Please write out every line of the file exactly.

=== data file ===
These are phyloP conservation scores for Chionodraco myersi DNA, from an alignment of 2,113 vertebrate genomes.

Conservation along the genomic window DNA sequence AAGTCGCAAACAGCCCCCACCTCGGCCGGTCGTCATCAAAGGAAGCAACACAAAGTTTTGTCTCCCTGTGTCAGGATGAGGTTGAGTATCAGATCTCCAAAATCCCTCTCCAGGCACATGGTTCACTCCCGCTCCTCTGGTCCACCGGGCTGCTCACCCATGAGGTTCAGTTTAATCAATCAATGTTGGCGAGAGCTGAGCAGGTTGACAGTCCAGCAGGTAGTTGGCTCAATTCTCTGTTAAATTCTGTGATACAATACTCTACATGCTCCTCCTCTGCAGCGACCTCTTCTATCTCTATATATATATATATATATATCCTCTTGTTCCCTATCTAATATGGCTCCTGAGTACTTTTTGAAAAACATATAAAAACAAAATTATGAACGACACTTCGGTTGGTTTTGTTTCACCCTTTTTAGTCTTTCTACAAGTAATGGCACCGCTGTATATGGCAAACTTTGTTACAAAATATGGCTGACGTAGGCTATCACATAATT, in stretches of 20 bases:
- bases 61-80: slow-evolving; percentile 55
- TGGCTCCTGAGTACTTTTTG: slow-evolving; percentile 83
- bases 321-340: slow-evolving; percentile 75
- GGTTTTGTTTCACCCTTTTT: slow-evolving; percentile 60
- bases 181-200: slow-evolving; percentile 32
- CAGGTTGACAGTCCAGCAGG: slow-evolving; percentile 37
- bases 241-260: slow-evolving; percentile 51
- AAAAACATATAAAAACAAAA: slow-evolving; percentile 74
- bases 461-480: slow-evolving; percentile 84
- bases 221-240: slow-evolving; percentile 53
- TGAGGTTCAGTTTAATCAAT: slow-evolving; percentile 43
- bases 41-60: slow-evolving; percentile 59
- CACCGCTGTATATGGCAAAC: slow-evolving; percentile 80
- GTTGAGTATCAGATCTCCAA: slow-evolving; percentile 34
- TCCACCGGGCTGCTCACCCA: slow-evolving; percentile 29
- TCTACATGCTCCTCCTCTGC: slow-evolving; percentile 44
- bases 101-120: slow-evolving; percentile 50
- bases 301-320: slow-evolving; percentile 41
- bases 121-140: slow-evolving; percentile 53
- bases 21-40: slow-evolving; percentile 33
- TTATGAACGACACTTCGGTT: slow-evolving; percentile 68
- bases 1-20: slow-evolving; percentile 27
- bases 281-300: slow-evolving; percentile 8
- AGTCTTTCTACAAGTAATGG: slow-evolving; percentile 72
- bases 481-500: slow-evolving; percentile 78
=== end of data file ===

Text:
These are phyloP conservation scores for Chionodraco myersi DNA, from an alignment of 2,113 vertebrate genomes.

Conservation along the genomic window DNA sequence AAGTCGCAAACAGCCCCCACCTCGGCCGGTCGTCATCAAAGGAAGCAACACAAAGTTTTGTCTCCCTGTGTCAGGATGAGGTTGAGTATCAGATCTCCAAAATCCCTCTCCAGGCACATGGTTCACTCCCGCTCCTCTGGTCCACCGGGCTGCTCACCCATGAGGTTCAGTTTAATCAATCAATGTTGGCGAGAGCTGAGCAGGTTGACAGTCCAGCAGGTAGTTGGCTCAATTCTCTGTTAAATTCTGTGATACAATACTCTACATGCTCCTCCTCTGCAGCGACCTCTTCTATCTCTATATATATATATATATATATCCTCTTGTTCCCTATCTAATATGGCTCCTGAGTACTTTTTGAAAAACATATAAAAACAAAATTATGAACGACACTTCGGTTGGTTTTGTTTCACCCTTTTTAGTCTTTCTACAAGTAATGGCACCGCTGTATATGGCAAACTTTGTTACAAAATATGGCTGACGTAGGCTATCACATAATT, in stretches of 20 bases:
- bases 61-80: slow-evolving; percentile 55
- TGGCTCCTGAGTACTTTTTG: slow-evolving; percentile 83
- bases 321-340: slow-evolving; percentile 75
- GGTTTTGTTTCACCCTTTTT: slow-evolving; percentile 60
- bases 181-200: slow-evolving; percentile 32
- CAGGTTGACAGTCCAGCAGG: slow-evolving; percentile 37
- bases 241-260: slow-evolving; percentile 51
- AAAAACATATAAAAACAAAA: slow-evolving; percentile 74
- bases 461-480: slow-evolving; percentile 84
- bases 221-240: slow-evolving; percentile 53
- TGAGGTTCAGTTTAATCAAT: slow-evolving; percentile 43
- bases 41-60: slow-evolving; percentile 59
- CACCGCTGTATATGGCAAAC: slow-evolving; percentile 80
- GTTGAGTATCAGATCTCCAA: slow-evolving; percentile 34
- TCCACCGGGCTGCTCACCCA: slow-evolving; percentile 29
- TCTACATGCTCCTCCTCTGC: slow-evolving; percentile 44
- bases 101-120: slow-evolving; percentile 50
- bases 301-320: slow-evolving; percentile 41
- bases 121-140: slow-evolving; percentile 53
- bases 21-40: slow-evolving; percentile 33
- TTATGAACGACACTTCGGTT: slow-evolving; percentile 68
- bases 1-20: slow-evolving; percentile 27
- bases 281-300: slow-evolving; percentile 8
- AGTCTTTCTACAAGTAATGG: slow-evolving; percentile 72
- bases 481-500: slow-evolving; percentile 78